“The very notion of creation implies God’s self-contradiction: God had first to withdraw into Himself, constrain his omnipresence, in order first to create the Nothing out of which he then created the universe. By creating the universe, He set it free, let it go on its own, renouncing the power of intervening in it: this self-limitation is equivalent to a proper act of creation. In the face of horrors like Auschwitz [or the tsunami, or genocide in Sudan, or…], God is thus the tragic impotent observer – the only way for Him to intervene in history was precisely to “fall into it,” to appear in it in the guise of His son” (p. 137).

One could, I suppose, try and discredit this for being rather deistic, but it remains a distinctly Christian vision. Abandoning the idea of an omnipotent or sovereign God is not necessarily to abandon God-in-Christ; in fact, it appears that this understanding is profoundly consistent. (This seems to me something like what Jean-Luc Marion is doing in God Without Being – i.e. the “Being” of God is love-continually-given, demonstrated in the Christ-event; ergo, God is always emptying Godself of God’s very Being [love] on behalf of creation.) The bottom line is: we are implicated in the whole thing.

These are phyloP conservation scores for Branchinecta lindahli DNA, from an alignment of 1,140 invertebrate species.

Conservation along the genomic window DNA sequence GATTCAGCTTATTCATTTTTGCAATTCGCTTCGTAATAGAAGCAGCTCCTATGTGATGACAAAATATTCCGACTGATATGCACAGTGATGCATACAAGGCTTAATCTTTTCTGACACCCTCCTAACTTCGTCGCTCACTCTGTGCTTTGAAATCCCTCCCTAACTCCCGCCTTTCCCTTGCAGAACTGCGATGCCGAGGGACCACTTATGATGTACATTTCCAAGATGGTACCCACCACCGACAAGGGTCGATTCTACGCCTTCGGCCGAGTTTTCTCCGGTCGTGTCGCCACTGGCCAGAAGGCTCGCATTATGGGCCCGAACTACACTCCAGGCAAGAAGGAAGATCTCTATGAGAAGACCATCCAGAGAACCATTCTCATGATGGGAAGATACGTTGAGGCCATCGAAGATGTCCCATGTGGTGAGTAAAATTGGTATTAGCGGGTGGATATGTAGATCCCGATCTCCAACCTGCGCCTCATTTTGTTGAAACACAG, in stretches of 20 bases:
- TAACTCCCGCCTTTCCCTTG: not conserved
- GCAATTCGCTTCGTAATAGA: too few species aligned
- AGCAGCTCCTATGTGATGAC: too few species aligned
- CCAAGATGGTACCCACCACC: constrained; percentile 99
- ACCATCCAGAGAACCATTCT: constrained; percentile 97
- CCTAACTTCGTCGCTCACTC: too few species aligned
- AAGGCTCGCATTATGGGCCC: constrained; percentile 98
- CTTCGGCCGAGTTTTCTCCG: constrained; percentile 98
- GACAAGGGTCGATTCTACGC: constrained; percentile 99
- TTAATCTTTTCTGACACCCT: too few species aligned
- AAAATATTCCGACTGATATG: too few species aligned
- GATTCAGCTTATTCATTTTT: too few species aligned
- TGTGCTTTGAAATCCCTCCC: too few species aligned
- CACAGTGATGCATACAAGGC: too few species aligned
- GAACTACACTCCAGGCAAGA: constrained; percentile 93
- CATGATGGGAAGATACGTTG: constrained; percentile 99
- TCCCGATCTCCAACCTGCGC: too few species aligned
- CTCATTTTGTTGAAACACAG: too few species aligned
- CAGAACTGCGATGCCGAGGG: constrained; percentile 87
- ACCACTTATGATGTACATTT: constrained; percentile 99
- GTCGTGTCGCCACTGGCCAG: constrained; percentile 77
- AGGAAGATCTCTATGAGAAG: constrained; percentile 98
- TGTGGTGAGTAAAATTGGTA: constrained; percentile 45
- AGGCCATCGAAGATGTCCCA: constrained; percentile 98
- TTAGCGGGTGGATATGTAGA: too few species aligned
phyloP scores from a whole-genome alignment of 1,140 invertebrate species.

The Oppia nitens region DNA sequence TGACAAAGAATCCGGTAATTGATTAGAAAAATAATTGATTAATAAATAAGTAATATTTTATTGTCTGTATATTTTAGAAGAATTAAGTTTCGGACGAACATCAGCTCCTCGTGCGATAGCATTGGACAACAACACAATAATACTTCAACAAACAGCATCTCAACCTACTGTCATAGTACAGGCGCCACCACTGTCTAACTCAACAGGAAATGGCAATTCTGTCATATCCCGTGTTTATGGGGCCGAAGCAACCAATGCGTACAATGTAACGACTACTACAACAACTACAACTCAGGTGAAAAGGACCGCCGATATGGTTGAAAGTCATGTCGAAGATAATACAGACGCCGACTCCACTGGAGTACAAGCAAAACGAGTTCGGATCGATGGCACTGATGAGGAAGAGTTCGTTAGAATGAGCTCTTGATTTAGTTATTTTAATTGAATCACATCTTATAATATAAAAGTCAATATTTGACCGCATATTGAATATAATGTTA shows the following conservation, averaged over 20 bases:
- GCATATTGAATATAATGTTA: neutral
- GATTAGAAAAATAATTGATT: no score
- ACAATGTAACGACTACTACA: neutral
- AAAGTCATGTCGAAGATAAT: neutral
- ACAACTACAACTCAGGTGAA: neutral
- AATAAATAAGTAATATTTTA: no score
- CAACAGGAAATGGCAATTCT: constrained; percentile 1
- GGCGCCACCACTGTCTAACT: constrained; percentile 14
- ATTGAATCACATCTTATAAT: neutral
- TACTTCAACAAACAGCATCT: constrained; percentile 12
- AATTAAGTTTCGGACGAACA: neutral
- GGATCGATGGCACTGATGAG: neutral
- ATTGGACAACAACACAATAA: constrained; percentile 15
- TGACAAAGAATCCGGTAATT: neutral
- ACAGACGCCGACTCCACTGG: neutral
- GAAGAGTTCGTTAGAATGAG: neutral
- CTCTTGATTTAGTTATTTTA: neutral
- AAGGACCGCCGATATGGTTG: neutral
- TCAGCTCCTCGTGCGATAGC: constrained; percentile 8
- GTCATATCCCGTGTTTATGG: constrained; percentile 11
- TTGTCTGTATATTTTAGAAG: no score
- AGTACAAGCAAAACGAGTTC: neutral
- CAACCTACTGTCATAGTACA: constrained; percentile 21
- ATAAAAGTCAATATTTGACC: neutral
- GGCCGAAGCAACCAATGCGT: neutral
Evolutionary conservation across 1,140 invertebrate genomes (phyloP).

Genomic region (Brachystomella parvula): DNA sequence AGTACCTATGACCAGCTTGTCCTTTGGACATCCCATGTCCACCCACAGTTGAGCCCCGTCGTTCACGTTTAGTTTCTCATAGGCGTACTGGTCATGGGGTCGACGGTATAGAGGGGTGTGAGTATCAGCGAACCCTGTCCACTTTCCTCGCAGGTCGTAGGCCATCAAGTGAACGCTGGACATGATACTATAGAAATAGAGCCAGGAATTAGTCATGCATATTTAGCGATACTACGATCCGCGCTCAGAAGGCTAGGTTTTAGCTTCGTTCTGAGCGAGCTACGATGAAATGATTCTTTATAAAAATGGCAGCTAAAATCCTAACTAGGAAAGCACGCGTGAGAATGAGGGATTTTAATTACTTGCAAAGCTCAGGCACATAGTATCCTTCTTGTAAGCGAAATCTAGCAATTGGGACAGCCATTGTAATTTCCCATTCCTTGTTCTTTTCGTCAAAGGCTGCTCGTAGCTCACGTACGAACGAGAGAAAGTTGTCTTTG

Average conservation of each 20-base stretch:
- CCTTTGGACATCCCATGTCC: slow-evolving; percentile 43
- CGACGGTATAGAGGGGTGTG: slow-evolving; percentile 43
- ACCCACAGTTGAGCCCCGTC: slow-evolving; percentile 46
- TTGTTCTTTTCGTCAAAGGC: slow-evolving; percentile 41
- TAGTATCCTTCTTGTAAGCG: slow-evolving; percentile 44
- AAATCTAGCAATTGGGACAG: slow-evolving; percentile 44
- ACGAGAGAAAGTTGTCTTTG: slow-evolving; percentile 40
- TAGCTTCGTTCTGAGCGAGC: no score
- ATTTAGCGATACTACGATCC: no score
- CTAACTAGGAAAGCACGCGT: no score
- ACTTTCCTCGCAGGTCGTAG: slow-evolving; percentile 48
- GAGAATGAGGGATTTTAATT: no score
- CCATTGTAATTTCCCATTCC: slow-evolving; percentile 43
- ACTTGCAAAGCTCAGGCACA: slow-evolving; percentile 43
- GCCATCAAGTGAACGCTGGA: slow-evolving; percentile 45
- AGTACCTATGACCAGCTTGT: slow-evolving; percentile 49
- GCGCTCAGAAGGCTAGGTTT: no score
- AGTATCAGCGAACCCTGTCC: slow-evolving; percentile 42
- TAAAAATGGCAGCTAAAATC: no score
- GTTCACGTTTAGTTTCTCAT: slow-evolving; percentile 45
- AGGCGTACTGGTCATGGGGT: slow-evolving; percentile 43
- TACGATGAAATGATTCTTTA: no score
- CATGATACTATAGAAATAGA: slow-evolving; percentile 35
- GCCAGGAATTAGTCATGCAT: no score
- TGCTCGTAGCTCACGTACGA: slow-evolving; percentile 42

What fundamentalists fear is that if we weaken our grip on our foundations – Sovereign God, Inerrant Bible, Substitutionary Atonement, Irrefutable Truth (about the end times or whatever) – “things fall apart / the centre cannot hold” (to quote the already over-quoted line from Yeats). Or, as Tevye says in Fiddler on the Roof, struggling desperately to hold onto his “Tradition!!”, “one little time you pull out a prop, and where does it stop?…pull out a thread, and where has it led?” But maybe, just maybe, if we let go of this idea that God is omnipotently controlling everything from on high, we’d have to face the stark reality that we had all better get busy doing God’s work here and now – bringing the Kingdom of Heaven as near to earth as possible.

Plus, it would make it seem really stupid to petition God for things like convenient parking spaces or finding a really good sale on those shoes you’ve been wanting…